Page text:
Rame Peninsula, Cornwall Our villages Approx. 5000 people in three villages where we are based(Kingsand/Cawsand/ Millbrook ) Rural area, but close to Plymouth city
Where We Work Local villages Cornwall Europe Active partners in most EU countries We are making Europe work for our area!
Who We Are A not-for-profit community interest company Started 2006, as a language school Close connection to Point Europa
What we do European projects – Leonardo and Grundtvig senior volunteering, learning partnerships and large scale TOIs Work experience Support for local community groups Rame Business Centre
European Projects 8 projects completed or currently operating: Wide range of themes: gardening, theatre, unemployment, art...working with disadvantaged groups Excellent way to engage with our community
UK participants – Slovakia, January 2013 Helen Markwood – events manager, flower arranging and traditional crafts Jill Davies – has a university degree in costume and previously worked in costume industry. Community volunteer and has carried out workshops in one of the local schools Anne Carne – Community volunteer and volunteers with local schools including art and craft clubs and workshops Hetty Kalantar – KC English staff
RPT in the UK Sharing experiences and transferring knowledge between generations in order to pass on and promote traditions Celebrate cultural heritage All the UK participants here in Slovakia have experience and knowledge in this area
Traditional Costume and Dance, UK Black Prince May Day festival – May 2013 Flower arranging – crafts and flora Traditional Costume Traditional Dance Passing traditions from one generation to another
The Mayday Black Prince Festival http://www.blackprinceatrame.co.uk/history.html Celtic and Pagan origins have been adapted over the course of time. Those taking part are encouraged to wear traditional clothes - men in white smocks and top hats, with large buttonholes of white flowers, and ladies in long white dresses with red ribbons, sashes, and red flowers in garlands and in their hair. A Flower Boat called the Black Prince is carried in a procession held on May Bank Holiday (a national holiday on the 1 st Monday in May) through the local villages The event is seen as symbolically marking the death of winter, with the launch of the boat in Cawsand Bay carrying the dead season away. Now it is only the children who wear red and white clothing (not a specific traditional costume) for May Pole dancing and the procession
Traditional dance http://www.youtube.com/watch?v=BS2JYJaM3H4
Morris Dancing This is a very ancient form of dance – some say its a form of fertility rites which are based on Moorish dances spreading up through Spain and into Europe in medieval times. Several versions of Morris dance exist and are characterised by the white or sometimes black clothing with bells tied around the shins or on the shoes. Hankies/ribbons and sticks are held in the hands. There are groups of Morris dancing enthusiasts all over England. 10 different groups involved in the local Black Prince festival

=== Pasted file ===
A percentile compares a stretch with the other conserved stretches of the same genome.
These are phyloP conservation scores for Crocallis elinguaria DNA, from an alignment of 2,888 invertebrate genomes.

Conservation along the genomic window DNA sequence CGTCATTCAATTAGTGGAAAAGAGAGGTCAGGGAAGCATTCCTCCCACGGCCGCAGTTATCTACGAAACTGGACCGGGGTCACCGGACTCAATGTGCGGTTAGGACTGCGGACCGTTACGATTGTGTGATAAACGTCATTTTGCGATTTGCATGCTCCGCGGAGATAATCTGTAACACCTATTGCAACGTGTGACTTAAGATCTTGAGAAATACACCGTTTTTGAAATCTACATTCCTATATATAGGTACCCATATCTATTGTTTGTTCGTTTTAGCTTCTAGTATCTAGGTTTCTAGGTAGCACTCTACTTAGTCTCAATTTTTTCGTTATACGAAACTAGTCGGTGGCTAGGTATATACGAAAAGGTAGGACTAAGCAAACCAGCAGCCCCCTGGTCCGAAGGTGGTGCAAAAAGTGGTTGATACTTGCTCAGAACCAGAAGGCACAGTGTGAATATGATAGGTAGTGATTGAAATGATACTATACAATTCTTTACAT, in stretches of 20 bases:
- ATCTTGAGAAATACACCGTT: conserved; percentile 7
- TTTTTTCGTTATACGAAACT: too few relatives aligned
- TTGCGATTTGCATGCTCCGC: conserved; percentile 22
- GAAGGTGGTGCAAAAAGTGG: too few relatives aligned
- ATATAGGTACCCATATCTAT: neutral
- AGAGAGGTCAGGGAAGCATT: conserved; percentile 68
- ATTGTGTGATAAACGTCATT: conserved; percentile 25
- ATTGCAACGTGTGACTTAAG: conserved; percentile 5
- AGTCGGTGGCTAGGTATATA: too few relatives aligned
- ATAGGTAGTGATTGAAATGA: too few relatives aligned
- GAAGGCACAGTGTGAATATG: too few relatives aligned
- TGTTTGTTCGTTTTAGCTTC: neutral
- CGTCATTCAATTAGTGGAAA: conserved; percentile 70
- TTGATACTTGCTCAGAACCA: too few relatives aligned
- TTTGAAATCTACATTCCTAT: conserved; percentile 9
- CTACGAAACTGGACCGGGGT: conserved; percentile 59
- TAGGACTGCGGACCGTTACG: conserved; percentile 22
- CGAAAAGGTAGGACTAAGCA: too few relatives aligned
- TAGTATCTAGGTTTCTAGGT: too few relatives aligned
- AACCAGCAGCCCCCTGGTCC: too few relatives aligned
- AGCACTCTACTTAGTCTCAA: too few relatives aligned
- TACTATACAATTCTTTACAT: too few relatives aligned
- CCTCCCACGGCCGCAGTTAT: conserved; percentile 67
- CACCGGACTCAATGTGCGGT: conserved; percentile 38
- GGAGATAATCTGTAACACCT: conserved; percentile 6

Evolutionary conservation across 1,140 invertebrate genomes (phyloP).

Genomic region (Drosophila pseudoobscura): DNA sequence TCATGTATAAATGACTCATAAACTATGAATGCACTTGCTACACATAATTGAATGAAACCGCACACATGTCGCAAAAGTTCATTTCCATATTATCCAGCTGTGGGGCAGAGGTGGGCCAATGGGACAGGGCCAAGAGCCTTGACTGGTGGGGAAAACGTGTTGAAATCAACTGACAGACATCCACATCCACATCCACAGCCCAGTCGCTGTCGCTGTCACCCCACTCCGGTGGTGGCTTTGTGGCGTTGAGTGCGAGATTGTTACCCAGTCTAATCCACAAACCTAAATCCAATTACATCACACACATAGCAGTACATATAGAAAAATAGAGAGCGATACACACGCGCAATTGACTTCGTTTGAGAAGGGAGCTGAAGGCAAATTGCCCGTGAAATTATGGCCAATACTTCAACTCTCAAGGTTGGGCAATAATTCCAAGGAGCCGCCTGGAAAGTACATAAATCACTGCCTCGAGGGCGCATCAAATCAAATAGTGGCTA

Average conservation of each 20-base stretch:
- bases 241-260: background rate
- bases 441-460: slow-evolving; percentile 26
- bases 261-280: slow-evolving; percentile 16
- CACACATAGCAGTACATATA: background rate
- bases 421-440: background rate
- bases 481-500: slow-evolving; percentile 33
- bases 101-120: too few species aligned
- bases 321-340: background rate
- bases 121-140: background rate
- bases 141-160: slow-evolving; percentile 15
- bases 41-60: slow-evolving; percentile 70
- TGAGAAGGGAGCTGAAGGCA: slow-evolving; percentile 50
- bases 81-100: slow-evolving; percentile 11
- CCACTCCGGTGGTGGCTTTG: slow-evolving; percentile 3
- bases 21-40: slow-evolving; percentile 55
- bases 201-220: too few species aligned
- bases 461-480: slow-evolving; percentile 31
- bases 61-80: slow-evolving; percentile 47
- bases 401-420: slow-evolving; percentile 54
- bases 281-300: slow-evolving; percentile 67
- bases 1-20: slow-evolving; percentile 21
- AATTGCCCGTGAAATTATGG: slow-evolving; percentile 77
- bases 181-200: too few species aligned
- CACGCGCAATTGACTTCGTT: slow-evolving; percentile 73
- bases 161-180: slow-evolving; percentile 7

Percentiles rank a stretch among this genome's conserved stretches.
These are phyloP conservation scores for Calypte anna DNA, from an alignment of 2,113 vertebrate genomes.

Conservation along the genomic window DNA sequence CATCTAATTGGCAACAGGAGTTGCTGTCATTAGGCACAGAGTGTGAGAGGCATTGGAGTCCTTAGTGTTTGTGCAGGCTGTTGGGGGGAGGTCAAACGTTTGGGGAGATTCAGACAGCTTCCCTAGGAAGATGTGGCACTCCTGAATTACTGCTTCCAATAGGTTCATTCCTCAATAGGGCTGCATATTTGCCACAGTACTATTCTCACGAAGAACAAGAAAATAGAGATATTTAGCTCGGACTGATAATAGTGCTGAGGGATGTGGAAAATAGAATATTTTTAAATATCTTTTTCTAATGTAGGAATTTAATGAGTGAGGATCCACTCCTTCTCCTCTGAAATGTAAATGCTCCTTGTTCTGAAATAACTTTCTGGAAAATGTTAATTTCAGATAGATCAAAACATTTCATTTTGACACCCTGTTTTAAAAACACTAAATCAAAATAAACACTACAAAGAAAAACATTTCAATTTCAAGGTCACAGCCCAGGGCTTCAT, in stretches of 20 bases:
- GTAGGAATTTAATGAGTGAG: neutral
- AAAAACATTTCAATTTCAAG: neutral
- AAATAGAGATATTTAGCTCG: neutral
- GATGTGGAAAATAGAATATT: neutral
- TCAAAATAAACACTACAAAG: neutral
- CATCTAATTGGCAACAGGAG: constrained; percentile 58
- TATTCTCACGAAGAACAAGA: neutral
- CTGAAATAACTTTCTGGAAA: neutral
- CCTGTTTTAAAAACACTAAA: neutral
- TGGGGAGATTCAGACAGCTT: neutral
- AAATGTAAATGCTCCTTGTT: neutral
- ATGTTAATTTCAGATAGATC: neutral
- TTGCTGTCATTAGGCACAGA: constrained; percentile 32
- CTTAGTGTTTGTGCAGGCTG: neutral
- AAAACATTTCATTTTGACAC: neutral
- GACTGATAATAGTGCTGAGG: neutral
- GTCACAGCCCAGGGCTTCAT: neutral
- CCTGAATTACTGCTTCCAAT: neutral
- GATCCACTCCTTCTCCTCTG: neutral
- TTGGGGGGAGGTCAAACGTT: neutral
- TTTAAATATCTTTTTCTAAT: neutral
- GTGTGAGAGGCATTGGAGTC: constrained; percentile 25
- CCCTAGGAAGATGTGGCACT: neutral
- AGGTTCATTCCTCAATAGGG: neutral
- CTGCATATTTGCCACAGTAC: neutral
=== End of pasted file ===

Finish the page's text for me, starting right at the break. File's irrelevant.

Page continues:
Traditional Costume - local Local Town Crier competition A voluntary public official role (have support of the local Parish Council) – involves public announcements (shouting and ringing a bell!) public events in our local area include the May Day Black Prince celebrations in Millbrook/Cawsand. Criers often dress elaborately, by a tradition dating to the 18th century, in a red and gold robe, white breeches, black boots and a tricorne hat. They carry a handbell to attract people's attention, as they shout the words "Oyez, Oyez, Oyez!" before making their announcements. The word "Oyez" means "hear ye," which is a call for silence and attention. Oyez derives from the Anglo-Norman word for listen. One of our community senior volunteers took part in the last competition and became the Deputy Town Crier
Traditional Costume in the UK Workshop in local primary school for the Royal Diamond Jubilee Celebrations June 2012 Engaging the children by looking at traditional Royal costumes – crowns etc… Some photographs of this to circulate
Tartan – a type of fabric used in traditional costume in the UK The CORNISH TARTAN is relatively new possibly only being patented around 30 year ago, although other versions of the cloth existed for over 100 years. This particular tartan consists of only 4 colours, Yellow representing the gorseflower which is always in bloom in Cornwall. Black which is the colour of tin ore, cassiterite, once commonly found in Cornwall. Blue is the sea which surrounds the county. Red/orange is for the legs of the Cornish bird the CHOUGH. The difference between Cornish and Scottish Tartan is that the Cornish Tartan is specific to the County and area whereas the Scottish Tartan is extremely varied and each one specific to a particular family name or clan.
Scottish Tartan The SCOTTISH TARTAN kilt dates back before the 1500s when the first of these items of dress was just a plain piece of material worn over the shoulder as a cloak. It became fashionable through the Scottish author Sir Walter Scotts novels and then by Queen Victoria, who was a great admirer of anything Scottish, in the mid 1800s. Both Cornish and Scottish tartan kilts are worn for ceremonial occasions, weddings etc. THE SPORRAN The name is Scottish/Gaelic for purse and this is exactly what it is. This is a traditional part of the male Scottish Highland dress. It performs the same function as pockets on the pocketless Scottish Kilt. It is made of either leather or fur and worn on a leather strap or chain around the top of the hips.
The End We look forward to hosting you in May 2013 for the final meeting of the RPT project!